Paid Link Noi$e

In my world of link building, compensation is often offered. That is because I see nothing wrong with paying someone to put up a link for a client, and because I work with clients in exceptionally competitive fields where we’ll be the ones losing out if we try to do things the 100% white hat way. I only make those claims to avoid having this post get turned into a paid link debate…because this post isn’t about the ethics of paid links. It’s about link noise, and how that factors into a paid link campaign.

The key here is that when you’re buying links, you have a lot more control. You can set your desired anchor text, tell a webmaster which page to point to, where to put the link, that you’ll hunt him down and kill him if he slaps a no follow on it 3 weeks from now, etc. Thus, the concept of intentionally going after a bit of link noise may seem somewhat strange. You see link noise in most sites’ backlinks of course but you don’t always think about the role that it serves in a profile.

Before I go any further, I will define link noise as being the type of link that you’d exclude if you were picking out your best backlinks. The anchor text won’t be optimal, the sites may not be relevant, the links will just somehow not be optimal in any way. Now, the idea of approaching a webmaster and requesting a noisy backlink and offering decent money for it still makes me a bit queasy, because I’d prefer to pay for something…good.

You know how all link builders talk about a natural link profile? Link noise is part of that. My number one point with this post is that it is a critical part of paid link building campaigns, because you don’t typically think about offering cash to get a shit link. However, it’s those shit links that can sometimes save you.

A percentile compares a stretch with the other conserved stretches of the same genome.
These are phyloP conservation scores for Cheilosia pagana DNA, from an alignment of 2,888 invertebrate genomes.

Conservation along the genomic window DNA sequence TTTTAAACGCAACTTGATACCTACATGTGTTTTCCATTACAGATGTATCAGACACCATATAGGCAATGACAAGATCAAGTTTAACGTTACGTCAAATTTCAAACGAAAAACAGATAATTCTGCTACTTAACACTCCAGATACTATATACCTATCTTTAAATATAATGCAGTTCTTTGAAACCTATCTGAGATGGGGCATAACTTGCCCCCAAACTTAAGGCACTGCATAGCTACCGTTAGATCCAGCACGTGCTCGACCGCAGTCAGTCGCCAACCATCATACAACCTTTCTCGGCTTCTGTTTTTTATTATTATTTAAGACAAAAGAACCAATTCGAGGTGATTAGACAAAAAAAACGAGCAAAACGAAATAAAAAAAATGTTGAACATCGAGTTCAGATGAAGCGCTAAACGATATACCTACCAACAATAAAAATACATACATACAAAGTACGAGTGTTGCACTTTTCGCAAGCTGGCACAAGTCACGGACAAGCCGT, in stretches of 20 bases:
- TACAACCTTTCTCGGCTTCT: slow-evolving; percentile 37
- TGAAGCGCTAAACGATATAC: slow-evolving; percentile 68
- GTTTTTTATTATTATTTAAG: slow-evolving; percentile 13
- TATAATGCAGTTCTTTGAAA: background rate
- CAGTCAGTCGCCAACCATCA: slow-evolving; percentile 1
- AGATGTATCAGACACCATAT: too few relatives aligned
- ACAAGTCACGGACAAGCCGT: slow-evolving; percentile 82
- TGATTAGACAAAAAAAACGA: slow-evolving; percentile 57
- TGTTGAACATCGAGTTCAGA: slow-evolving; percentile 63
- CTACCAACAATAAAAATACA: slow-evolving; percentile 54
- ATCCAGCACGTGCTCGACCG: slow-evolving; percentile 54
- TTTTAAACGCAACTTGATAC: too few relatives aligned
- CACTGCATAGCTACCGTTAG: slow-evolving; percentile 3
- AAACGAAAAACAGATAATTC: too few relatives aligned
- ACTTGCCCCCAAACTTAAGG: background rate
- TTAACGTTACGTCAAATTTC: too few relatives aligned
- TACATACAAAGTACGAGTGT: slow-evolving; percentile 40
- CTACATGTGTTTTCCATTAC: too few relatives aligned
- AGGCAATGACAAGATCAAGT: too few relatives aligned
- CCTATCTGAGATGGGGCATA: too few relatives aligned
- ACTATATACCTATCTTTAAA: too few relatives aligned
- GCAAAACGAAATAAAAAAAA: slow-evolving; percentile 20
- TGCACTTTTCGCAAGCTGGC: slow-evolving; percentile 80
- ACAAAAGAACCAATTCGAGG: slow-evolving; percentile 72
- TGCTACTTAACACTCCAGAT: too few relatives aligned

So what IS a noisy link? It’s probably a link that, as a professional link builder spending money, you’d never ever want…and considering my feelings on outing people and/or pointing out actual stupidity on someone’s site, I’m not giving any examples to go along with this. Well, there IS the beaver down below…hahahaha.


The Acceptable Noise Links

These are the links that most link builders can agree make a profile look more natural. They’re the ones least likely to annoy and frustrate people who think that buying a link means you’re shaking the hand of Satan. These are the links with anchor text such as “Click Here”, “visit”, your URL, your site name, your company name, “more”, “here”, etc. Not that it can be argued that some of these are not, in fact, link noise. However, remember that I’m talking about the active, paid pursuit of links.

Incorrect links
These are links that are misspelled, go to the wrong page for the anchor text, have incorrect URL but go to the right place (like “” which does go to our site properly but, um, we have a dash…a dash of sass! ) have a space where one should not be, etc. These are links that you might expect a newbie link builder to set up with an inexperienced webmaster.